By Caitlin Kennedy, Ph.D.
Have you ever said someone “hurt my feelings” or “broke my heart”? Could physical pain and emotional pain be so similar that they could be helped with the same treatment?
Studies suggest that they can. Acetaminophen (brand name: Tylenol) is a popular over-the-counter medication for pain relief and fever. In a 2010 study by C. Nathan DeWall (University of Kentucky) and his colleagues, men and women took acetaminophen or a placebo (sugar pill) daily for three weeks. Every day they responded to questionnaires on their hurt feelings from that day. Results showed that those who took acetaminophen reported decreases in hurt feelings over the three-week period, but those who took the placebo pill did not show a decrease in hurt feelings.1
Another study found an effect of just one dose of acetaminophen on social stress and ways of dealing with the stress. Daniel Randles and his colleagues at the University of British Columbia gave men and women either acetaminophen or a placebo. The men and women were then exposed to an unsettling situation (for example, writing about what will happen to their bodies when they die) or a situation that was not unsettling (a control condition). The researchers knew from previous research that the unsettling experience would affect their behavior. However, in this study the men and women who had taken acetaminophen were less likely to seem affected by the unsettling experience than those who took the placebo.2
Why does acetaminophen, a medication designed to help with physical pain, also help social stress or emotional pain? Research has found that emotional pain activates the same areas of the brain as physical pain.3 These areas of the brain are less activated by emotional issues when individuals take acetaminophen beforehand.1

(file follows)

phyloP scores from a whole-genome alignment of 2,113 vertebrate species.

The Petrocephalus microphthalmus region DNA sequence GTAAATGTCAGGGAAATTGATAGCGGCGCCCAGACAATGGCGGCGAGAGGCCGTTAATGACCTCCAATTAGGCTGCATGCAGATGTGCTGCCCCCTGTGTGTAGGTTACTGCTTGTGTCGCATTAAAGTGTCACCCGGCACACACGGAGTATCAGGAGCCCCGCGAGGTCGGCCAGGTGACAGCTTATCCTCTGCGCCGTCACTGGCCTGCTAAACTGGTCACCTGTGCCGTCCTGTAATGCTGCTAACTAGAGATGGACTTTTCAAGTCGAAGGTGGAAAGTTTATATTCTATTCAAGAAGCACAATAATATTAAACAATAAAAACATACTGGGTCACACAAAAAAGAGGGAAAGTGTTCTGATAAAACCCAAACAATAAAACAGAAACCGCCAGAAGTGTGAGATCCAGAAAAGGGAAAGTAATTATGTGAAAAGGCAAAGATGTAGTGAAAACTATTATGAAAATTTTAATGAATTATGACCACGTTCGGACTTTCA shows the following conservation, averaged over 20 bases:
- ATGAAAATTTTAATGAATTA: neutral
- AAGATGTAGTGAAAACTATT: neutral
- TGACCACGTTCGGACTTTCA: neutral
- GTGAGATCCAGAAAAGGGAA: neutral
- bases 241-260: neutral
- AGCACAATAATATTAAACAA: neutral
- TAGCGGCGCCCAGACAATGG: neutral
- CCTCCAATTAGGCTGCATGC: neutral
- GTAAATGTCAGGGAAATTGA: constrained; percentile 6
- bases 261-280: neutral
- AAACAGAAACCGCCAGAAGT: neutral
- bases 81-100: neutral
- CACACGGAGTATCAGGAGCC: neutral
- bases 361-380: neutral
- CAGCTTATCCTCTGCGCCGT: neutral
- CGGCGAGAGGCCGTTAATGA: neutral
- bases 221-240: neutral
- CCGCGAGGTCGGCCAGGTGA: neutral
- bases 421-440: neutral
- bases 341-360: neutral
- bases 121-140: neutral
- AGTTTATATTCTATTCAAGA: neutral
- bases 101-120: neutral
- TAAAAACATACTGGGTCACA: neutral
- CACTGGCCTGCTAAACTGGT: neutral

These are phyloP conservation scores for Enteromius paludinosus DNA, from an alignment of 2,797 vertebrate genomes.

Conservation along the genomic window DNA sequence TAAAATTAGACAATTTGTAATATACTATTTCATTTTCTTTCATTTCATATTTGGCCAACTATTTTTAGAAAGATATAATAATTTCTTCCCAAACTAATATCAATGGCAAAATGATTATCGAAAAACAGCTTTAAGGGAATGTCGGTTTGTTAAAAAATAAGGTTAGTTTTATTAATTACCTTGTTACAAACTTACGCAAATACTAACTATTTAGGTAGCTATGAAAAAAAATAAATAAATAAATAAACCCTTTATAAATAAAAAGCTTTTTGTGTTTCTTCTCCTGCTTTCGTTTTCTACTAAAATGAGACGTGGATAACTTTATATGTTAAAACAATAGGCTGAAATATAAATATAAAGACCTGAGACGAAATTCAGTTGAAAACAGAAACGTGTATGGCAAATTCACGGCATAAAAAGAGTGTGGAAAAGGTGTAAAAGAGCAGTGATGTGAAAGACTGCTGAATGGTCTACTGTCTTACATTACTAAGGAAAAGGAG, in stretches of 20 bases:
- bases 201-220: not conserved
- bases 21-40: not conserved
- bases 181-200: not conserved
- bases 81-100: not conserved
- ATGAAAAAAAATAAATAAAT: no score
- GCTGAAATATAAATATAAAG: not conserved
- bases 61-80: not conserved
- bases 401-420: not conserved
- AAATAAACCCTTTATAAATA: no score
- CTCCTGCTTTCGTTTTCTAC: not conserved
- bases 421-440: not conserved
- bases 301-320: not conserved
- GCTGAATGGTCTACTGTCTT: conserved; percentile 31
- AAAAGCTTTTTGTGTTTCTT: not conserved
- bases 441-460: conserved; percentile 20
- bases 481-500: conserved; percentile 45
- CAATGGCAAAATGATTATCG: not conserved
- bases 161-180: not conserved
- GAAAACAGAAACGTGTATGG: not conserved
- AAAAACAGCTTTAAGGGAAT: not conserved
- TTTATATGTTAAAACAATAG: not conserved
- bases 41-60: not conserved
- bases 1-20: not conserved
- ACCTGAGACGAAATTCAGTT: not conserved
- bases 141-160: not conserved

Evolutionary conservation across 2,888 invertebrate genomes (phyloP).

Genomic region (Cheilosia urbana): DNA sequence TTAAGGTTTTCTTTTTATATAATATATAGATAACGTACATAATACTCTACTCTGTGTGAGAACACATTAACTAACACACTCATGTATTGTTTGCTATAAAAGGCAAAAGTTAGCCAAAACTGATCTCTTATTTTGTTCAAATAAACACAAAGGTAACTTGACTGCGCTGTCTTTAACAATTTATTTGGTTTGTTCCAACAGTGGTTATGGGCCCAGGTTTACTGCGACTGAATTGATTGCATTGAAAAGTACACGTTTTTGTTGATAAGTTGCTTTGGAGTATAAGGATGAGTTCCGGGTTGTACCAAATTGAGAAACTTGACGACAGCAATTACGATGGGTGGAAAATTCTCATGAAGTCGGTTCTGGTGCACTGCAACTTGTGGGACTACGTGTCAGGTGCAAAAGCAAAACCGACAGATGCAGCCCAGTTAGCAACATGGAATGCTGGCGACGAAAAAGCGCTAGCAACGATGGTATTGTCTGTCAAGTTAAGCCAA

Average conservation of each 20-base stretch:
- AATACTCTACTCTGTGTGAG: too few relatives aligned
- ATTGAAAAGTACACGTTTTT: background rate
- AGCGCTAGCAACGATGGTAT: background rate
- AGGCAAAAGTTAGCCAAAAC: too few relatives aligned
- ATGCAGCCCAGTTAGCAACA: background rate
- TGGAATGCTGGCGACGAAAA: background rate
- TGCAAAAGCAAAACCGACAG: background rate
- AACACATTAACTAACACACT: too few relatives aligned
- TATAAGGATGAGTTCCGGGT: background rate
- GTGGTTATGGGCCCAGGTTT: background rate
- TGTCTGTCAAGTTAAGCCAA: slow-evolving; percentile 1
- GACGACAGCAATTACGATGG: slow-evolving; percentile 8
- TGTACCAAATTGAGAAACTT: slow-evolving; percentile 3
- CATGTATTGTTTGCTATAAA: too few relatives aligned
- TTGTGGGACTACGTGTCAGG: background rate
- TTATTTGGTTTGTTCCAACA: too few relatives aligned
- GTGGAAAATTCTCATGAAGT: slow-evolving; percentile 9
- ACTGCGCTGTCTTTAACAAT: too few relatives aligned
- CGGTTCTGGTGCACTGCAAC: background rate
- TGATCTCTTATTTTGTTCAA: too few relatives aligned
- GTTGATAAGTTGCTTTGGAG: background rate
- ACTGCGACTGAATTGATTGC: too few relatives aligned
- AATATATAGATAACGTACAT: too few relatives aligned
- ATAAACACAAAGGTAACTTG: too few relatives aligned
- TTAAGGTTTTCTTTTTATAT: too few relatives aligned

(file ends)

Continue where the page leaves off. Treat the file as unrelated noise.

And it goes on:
Someone hurt my feelings, and chocolate isn’t helping. Can I take acetaminophen?Yes, you can take acetaminophen to try to reduce the hurt of emotional pain or social stress. However, be sure to only take the amount that is recommended for physical pain. If you are an adult and weigh over 100 pounds, the recommended amount of acetaminophen is 1000 milligrams every six hours (2 extra strength Tylenol) or 650 milligrams every four hours (2 regular strength Tylenol). Never take more than 3000 milligrams per day, and do not take if you are drinking alcoholic beverages. Be sure to read the bottle to find out the dose in each pill, and to find out the right dose for a child or adult under 100 lbs.4 If acetaminophen does not provide enough relief from emotional pain at the regular dose, please see a counselor for assistance.
- DeWall DN, MacDonald G, Webster GD, Masten CL, Baumeister RF, Powell C, Combs D, Shurtz DR, Stillman TF, Tice DM, & Eisenberger NI. Acetaminophen reduces social pain: Behavioral and neural evidence. Psychological Science 2010: 21(7); 931-937. doi: 10.1177/0956797610374741 ▲
- Randles D, Heine SJ, Santos N. The common pain of surrealism and death: Acetaminophen reduces compensatory affirmation following meaning threats. Psychological Science 2013: 24(6); 966-973. doi: 10.1177/0956797612464786 ▲
- Eisenberger N, Broken hearts and broken bones: A neural perspective on the similarities between social and physical pain. Psychological Science 2012: 21(1), 42-47. doi: 10.1177/0963721411429455 ▲
- Acetaminophen Dosage. Drugs.com. Accessed August 29, 2013. Retrieved from http://www.drugs.com/dosage/acetaminophen.html#Usual_Adult_Dose_for_Pain ▲